Essay, Research Paper: Beowulf And Hero

Literature: Beowulf

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Beowulf is one of the oldest existing poems in the English language. Originally
written in Anglo-Saxon, it has been translated to give readers the opportunity
to enjoy this colorful, heroic poem of England’s epic age. It has been
declared as a heroic-elegaic poem because of the various characteristics it
clearly possesses. An epic consists of a hero who is larger than life. Beowulf
is unquestionably a perfect example of this hero because of the amazing acts of
heroism he commits. Epic characters also give numerous speeches that revel
something about the past or the speaker’s characteristics. Beowulf does not
give many, but from those he gives, the reader leans about his character traits.
The language of the epic style is an elevated, rather formal language. Similes,
kennings, and many other literary techniques are used throughout the poem.
Beowulf clearly contains many epic characteristics and the following essay will
present the evidence needed to support this allegation. Firstly, epic characters
hold high position—kings, princes, noblemen, and members of the
aristocracy—but the epic hero must be more than that. He must be able to
perform outstanding deeds, be greater than the average character, and be of
heroic proportions. Most of all, he must have super-human courage. The poet
first describes Beowulf as "...greater/And stronger than anyone anywhere in
this world" (Raffel 195-196), without informing us about what he did to
acquire this reputation. The reader initially sees him through the awestruck
eyes of the Danish soldier patrolling the cliffs. Beowulf's appearance--his
size, his armor--obviously commands immediate respect and attention. When asked
by the soldier to identify himself and give detail of his visit, he says he is
not there to challenge Hrothgar’s power but to perform a task to the lord. He
respects the legitimacy of Hrothgar’s kingship and has no intention of
usurping the throne. He preforms in the same honorable manner when he refuses
the kingship after Hygelac’s death. He accepts the crown only after
Hygelac’s son is killed in battle. Beowulf’s super-human courage is shown
when he went into battle with Grendel, Grendel’s mother and the dragon. He
shows he is fearless when he says, “I’d use no sword, no weapon, if this
beast/ Could be killed without it, crushed to death/Like Grendel”(Raffel
2518-2520) before he fights the dragon, which ultimately kills him. Epic
characters generally deliver numerous speeches, all of which move the action
forward, tell something about the past, or reveal the speakers character traits.
Sometimes the hero’s character traits are reveled in speeches by other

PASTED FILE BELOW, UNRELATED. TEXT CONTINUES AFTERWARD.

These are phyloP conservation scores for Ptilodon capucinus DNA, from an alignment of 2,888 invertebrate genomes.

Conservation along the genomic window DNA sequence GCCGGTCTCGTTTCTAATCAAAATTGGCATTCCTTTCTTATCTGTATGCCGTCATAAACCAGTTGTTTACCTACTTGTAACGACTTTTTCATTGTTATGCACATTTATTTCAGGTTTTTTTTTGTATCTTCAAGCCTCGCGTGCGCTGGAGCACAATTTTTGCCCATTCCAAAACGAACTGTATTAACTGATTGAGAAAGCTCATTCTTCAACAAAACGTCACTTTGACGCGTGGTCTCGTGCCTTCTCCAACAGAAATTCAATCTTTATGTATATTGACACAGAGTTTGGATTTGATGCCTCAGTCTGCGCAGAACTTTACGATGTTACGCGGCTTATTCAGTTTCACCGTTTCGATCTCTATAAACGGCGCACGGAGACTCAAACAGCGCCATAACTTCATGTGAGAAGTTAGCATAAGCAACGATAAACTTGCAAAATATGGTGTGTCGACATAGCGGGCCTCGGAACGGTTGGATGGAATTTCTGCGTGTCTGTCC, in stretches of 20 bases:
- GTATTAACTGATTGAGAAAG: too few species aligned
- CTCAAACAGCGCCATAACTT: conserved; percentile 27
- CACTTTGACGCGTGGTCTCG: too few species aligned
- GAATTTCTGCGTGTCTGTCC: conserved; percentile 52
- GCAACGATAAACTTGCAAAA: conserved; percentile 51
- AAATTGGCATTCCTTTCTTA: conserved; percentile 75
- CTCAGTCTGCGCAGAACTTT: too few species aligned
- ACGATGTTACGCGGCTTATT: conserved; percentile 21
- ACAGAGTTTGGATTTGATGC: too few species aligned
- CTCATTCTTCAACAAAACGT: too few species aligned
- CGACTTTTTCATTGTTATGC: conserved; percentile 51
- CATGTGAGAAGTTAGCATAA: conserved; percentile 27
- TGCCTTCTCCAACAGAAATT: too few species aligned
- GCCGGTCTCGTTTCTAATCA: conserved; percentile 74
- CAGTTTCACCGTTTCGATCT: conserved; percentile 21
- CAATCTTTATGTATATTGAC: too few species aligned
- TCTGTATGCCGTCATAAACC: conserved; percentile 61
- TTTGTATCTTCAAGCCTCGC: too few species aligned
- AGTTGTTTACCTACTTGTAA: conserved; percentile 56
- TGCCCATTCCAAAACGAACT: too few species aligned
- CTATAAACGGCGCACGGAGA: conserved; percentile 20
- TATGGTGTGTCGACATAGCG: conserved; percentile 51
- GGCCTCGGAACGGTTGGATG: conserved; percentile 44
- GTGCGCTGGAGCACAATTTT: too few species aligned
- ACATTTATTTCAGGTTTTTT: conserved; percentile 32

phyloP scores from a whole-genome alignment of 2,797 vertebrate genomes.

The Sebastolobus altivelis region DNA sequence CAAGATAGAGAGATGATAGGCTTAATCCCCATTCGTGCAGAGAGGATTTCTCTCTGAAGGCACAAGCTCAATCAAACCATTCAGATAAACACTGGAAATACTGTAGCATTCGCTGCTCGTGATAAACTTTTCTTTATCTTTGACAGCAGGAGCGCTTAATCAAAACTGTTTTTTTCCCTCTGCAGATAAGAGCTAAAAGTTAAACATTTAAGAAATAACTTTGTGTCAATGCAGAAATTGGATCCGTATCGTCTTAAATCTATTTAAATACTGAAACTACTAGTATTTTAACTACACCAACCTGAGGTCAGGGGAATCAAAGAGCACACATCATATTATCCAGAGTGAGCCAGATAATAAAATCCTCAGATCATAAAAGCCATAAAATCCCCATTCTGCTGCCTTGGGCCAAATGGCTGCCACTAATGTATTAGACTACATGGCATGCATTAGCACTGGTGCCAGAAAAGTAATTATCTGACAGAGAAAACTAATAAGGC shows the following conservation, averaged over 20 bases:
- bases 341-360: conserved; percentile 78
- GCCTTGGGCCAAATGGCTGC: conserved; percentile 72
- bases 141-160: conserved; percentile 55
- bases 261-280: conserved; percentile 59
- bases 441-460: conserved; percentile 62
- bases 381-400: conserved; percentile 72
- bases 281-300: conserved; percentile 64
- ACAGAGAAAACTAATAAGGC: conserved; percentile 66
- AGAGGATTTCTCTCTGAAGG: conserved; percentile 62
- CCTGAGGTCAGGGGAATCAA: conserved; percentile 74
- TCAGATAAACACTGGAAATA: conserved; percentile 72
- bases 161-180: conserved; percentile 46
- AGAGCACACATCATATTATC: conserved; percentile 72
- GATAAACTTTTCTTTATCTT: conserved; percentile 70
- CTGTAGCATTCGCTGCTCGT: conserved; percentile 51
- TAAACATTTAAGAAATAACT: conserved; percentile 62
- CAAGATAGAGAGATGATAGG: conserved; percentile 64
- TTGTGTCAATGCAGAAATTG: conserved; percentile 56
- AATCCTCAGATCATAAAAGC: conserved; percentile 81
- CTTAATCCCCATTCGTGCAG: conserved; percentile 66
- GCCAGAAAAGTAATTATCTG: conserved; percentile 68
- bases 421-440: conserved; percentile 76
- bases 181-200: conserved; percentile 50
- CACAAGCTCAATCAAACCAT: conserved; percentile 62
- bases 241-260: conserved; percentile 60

characters. Beowulf does not give many speeches, but from those he gives, a lot
is learned about his character traits. The reader learns about his character
from the speeches he makes to the soldier and to Wulfgar, the Danish warrior who
again asks the Geats to identify themselves. Beowulf--anxious to meet with
Hrothgar, from whom he hopes to receive permission to battle Grendel--is
courteous, patient, and diplomatic. Beowulf says “That this one favor you
should not refuse me--/That I, alone and with the help of my men, /May purge all
evil from this hall”(Raffel 430-432) showing that this deed is a favor to the
people. His manner lacks the rudeness and coldness of a person whose previous
accomplishments make him feel superior to other people. His fame as the world's
bravest person hasn't gone to his head. The language used in epic style poems is
that of a higher language. The epic poet makes use of literary techniques such
as similes and kennings. For example, “The ship foamed through the sea like a
bird” (Raffel 218) is one of the similes that can be found in this poem. The
poet is comparing the motion of the ship to the movement of a bird. An example
of a kenning would be “…after nightfall, when Hrothgar withdrew from
the/Hall” (Raffel 1234-1235). Kennings are compound words that describe
something by its characteristics. These literary techniques make the language of
an epic a rather elevated, formal language. Beowulf clearly contains the
elements needed to classify it as an epic. Not only does it contain a larger
than life hero that delivers numerous speeches that reveal his character and a
higher class language, but it also possess many other characteristics that are
important to an epic. Originally written in Anglo-Saxon, Old-English , it has
been translated for all to enjoy.
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